Potatoes are starchy tuberous vegetables, which were first domesticated in Bolivia as much as 10,000 years ago. The Spanish introduced potatoes to Europe after the Spanish conquest of the Inca Empire, and since then the potato has become a staple crop around the world.
Potatoes are part of the nightshade family (along with fruits like tomatoes and eggplant). The potato plant and fruit are toxic and can cause serious health issues if ingested. That being said, the tubers are generally toxic free (or contains safe levels of the toxin, glycoalkaloid). Toxicity can increase due to exposure to light, age, or physical damage, so you’ll want to be mindful to store potatoes in a dark area and remove any sprouts from the potato before cooking.
Potatoes Nutritional Value
Potatoes are a good source of dietary fibre, potassium, vitamin B6, and vitamin C. They also contain many other vitamins and minerals in smaller amounts.
No, they aren’t low-carb, but a low-carb diet isn’t right for everyone, and it is important to know if there are any health benefits from potatoes.
While potatoes are relatively high in carbs (the bulk of the carbs coming from starches), they are one of the best high-carb foods for satiety. That means that potatoes help you feel full sooner and longer than other high-carb foods. This is great because it means you don’t need to eat as many to feel full. Foods that are able to make you feel full longer can be great for weight loss and for minimizing the amount of food you eat.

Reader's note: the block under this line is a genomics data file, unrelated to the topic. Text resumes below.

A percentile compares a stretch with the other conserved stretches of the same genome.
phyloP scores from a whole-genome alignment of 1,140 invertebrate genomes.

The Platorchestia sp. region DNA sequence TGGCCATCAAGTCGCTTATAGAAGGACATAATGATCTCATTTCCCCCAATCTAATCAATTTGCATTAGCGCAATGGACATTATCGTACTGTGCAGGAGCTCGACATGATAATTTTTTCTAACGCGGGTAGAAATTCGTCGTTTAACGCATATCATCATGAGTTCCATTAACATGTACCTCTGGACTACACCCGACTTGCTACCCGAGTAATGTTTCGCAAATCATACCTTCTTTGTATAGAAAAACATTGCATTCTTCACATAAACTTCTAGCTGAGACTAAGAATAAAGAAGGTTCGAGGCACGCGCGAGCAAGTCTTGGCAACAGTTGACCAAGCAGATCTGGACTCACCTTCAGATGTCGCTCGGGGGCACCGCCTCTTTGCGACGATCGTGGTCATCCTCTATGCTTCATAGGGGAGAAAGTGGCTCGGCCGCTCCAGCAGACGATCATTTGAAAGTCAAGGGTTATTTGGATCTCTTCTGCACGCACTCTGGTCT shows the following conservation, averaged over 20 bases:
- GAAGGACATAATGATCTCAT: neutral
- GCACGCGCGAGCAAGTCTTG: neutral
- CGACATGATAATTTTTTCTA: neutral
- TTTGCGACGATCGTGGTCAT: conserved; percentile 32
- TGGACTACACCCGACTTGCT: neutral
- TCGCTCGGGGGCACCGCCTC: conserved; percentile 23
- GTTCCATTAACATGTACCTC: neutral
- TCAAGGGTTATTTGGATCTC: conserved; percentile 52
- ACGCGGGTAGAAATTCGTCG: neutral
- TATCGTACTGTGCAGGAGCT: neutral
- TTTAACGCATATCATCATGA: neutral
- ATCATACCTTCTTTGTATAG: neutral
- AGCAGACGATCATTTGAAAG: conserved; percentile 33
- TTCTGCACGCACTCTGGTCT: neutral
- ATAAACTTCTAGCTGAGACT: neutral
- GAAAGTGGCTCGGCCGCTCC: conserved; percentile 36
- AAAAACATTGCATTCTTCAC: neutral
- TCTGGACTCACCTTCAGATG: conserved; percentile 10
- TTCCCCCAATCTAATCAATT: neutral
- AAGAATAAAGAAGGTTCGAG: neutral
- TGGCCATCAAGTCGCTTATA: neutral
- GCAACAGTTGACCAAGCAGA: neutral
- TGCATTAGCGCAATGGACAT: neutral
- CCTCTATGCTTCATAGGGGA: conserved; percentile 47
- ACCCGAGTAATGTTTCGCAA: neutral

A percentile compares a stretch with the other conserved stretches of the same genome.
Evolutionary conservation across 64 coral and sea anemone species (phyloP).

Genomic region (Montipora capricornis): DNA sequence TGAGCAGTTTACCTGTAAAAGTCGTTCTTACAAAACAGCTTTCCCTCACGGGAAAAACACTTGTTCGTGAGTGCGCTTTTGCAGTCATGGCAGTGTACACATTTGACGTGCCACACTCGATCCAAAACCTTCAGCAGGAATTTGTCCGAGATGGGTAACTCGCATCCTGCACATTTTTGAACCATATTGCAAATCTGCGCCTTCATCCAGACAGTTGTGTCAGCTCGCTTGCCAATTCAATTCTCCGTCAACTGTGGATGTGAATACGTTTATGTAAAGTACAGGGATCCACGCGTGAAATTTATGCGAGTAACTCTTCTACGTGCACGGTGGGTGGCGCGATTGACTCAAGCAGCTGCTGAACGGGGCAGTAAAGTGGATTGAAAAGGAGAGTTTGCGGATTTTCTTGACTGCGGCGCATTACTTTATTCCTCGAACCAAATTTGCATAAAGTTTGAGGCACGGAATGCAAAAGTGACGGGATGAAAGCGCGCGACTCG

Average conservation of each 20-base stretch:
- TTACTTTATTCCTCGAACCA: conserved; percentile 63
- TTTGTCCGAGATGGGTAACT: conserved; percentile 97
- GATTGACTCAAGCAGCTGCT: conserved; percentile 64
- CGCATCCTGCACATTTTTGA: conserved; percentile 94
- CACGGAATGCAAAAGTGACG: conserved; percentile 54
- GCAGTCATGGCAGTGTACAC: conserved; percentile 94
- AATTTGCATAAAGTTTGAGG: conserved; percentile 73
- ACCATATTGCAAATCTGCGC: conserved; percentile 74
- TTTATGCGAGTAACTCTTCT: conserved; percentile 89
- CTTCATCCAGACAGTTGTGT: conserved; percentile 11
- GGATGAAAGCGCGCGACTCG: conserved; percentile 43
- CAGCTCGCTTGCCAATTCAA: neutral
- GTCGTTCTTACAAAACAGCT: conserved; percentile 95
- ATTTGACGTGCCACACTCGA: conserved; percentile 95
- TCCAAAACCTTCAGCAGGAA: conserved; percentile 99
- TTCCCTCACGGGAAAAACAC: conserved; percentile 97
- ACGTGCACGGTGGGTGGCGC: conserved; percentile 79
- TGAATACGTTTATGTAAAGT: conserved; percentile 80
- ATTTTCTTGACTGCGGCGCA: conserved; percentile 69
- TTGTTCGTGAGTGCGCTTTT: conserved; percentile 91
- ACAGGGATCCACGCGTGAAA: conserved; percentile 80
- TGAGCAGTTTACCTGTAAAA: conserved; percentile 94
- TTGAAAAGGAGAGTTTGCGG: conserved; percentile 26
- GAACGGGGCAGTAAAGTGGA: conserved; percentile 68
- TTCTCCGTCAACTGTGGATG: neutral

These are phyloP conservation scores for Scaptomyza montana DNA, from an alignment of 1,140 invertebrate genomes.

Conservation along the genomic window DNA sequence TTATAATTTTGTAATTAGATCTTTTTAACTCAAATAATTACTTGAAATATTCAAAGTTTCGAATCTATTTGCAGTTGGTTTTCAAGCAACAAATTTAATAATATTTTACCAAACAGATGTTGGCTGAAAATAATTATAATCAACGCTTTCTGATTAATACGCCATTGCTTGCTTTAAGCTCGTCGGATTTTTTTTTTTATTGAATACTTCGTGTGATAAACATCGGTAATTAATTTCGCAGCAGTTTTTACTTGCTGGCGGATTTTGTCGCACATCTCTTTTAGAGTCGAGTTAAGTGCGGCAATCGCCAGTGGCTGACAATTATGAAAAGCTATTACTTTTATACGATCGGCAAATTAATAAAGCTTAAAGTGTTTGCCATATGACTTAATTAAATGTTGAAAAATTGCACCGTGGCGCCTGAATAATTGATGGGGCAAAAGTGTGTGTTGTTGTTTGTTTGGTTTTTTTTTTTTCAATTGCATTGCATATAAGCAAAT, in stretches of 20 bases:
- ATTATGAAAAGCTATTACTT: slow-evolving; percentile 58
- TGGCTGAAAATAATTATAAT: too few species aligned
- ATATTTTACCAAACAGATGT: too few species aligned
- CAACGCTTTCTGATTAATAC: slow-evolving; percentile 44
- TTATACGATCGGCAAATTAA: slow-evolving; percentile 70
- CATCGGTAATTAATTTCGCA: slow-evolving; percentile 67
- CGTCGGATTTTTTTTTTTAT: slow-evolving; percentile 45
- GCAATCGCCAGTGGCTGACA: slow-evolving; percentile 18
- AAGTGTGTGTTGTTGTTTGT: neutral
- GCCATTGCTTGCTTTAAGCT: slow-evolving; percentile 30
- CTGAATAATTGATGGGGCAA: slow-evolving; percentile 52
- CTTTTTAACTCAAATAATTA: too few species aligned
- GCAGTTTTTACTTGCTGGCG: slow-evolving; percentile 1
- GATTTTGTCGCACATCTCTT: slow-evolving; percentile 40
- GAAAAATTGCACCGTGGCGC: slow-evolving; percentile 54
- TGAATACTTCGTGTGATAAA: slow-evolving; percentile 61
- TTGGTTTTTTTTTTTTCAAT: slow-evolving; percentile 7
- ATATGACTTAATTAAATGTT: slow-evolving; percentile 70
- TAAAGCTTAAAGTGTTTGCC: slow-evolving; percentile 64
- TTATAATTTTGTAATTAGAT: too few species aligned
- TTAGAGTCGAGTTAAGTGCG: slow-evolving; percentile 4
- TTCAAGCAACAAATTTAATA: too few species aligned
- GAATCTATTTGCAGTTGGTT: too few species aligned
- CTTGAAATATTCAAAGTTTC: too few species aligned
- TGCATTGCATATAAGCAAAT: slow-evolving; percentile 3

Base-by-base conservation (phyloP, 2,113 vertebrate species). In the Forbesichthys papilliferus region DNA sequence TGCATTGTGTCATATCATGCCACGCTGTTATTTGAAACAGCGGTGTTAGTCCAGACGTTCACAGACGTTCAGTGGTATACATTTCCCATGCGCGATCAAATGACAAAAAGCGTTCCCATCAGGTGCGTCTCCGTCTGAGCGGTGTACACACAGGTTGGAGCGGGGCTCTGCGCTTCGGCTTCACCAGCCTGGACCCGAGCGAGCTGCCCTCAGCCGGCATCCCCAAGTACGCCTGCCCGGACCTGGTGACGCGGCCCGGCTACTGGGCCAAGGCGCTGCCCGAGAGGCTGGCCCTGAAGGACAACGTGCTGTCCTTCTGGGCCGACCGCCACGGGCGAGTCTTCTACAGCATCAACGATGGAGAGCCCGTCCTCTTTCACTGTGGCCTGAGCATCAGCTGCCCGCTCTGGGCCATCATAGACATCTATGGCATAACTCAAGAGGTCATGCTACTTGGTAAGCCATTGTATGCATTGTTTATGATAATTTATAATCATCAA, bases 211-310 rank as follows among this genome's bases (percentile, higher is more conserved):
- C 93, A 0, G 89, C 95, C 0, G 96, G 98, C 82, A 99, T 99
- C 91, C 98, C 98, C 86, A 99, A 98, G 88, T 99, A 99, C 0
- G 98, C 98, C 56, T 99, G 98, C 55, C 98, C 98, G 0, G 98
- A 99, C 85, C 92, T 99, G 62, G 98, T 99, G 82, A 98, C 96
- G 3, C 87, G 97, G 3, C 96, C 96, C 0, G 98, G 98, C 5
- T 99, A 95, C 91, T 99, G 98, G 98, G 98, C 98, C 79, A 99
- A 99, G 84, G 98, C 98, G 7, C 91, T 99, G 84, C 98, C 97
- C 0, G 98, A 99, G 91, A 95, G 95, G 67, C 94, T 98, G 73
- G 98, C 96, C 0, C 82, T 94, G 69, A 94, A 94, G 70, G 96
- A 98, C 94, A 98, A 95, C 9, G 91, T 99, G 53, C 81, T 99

The potato peel is an important part of the nutritional value. While the potato itself isn’t super high in dietary fibre, the peel is roughly 50% fibre. Dietary fibre is necessary for maintaining a healthy gut and regulating your digestive system. It’s not healthy to have food fester in your gut too long and fibre will help things stay on a healthy schedule.
Another fibre-like component of potatoes is the resistant starch. Resistant starches aren’t broken down and absorbed at the same rate as normal starches. Because of this it acts more like dietary fibre, and helps push waste through the digestive tract.
While there is more “normal” starch in a potato compared to resistant starch, there are ways to maximize these starches. Resistant starches rise when a cooked/boiled potato is cooled before eating. That means that if you let your potatoes cool before eat, you’re minimizing the carbs your body absorbs, which could be good for blood-glucose levels.
There’s good news and bad news when it comes to the protein found in potatoes. The good news is that potatoes have one of the best qualities/ balances of proteins found in plants. The bad news is that compared to other staple crops potatoes are a fairly insignificant source of protein. One small potato (170g) only has 7% of your daily value of protein. So, you’re not getting a lot of protein but the protein you are getting is at least good quality.
Most of the potassium is found in the skin of the potato. Continuing to look at a small potato, each serving contains 20% of your daily potassium requirement, which is great.